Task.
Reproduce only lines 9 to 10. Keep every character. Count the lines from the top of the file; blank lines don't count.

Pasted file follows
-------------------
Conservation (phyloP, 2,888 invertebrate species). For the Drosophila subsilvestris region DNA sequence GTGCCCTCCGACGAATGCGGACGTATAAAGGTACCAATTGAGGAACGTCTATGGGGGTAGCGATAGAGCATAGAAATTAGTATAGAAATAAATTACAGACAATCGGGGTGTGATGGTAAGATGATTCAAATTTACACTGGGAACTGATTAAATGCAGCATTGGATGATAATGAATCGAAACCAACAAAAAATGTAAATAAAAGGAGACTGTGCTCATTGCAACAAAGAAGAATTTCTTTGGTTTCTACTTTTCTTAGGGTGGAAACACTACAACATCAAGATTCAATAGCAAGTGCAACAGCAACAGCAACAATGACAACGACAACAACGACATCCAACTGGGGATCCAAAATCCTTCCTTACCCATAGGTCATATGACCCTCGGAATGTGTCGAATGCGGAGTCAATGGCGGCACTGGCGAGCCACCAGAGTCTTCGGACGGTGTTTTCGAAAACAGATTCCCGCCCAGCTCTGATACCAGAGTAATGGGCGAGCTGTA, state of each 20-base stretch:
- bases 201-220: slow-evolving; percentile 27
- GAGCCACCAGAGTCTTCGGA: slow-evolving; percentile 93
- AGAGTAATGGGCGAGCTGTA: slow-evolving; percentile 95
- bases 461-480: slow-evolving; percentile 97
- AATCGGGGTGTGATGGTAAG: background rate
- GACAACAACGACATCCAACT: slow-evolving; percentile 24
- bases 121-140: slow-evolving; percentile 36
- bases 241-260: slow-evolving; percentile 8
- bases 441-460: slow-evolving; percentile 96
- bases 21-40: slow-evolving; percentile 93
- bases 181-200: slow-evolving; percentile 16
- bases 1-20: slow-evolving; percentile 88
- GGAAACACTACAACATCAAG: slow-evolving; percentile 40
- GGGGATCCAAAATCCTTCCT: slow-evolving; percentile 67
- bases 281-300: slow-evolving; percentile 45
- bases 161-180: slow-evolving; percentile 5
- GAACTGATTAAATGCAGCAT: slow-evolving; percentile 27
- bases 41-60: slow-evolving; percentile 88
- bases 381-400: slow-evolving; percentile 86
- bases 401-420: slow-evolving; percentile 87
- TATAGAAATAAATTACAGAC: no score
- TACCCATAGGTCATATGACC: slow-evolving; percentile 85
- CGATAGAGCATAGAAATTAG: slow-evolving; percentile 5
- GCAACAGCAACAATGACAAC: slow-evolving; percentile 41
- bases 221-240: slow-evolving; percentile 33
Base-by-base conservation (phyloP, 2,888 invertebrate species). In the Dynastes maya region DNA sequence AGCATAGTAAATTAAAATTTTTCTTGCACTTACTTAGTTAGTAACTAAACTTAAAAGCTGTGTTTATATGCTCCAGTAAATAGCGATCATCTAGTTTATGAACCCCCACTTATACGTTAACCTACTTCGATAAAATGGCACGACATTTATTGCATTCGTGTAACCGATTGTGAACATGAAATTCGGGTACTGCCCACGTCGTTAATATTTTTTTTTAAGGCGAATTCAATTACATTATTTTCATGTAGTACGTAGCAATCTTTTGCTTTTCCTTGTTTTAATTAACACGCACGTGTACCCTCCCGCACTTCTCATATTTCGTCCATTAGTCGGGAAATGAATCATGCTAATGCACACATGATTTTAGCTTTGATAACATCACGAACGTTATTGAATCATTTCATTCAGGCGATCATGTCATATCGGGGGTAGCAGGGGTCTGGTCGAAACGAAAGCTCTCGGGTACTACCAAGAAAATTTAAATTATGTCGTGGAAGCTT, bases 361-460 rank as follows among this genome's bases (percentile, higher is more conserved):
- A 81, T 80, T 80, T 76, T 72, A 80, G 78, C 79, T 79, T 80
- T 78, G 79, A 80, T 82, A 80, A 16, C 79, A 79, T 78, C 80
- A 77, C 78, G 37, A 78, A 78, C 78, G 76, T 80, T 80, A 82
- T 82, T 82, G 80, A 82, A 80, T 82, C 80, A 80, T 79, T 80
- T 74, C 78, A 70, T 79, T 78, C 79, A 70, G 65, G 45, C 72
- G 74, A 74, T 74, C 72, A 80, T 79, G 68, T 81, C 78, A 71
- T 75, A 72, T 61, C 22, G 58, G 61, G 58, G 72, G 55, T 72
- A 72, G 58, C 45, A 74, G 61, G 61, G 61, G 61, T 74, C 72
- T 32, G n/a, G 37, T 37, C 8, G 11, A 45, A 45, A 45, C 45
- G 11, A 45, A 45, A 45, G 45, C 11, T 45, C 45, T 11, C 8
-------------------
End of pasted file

- bases 241-260: slow-evolving; percentile 8
- bases 441-460: slow-evolving; percentile 96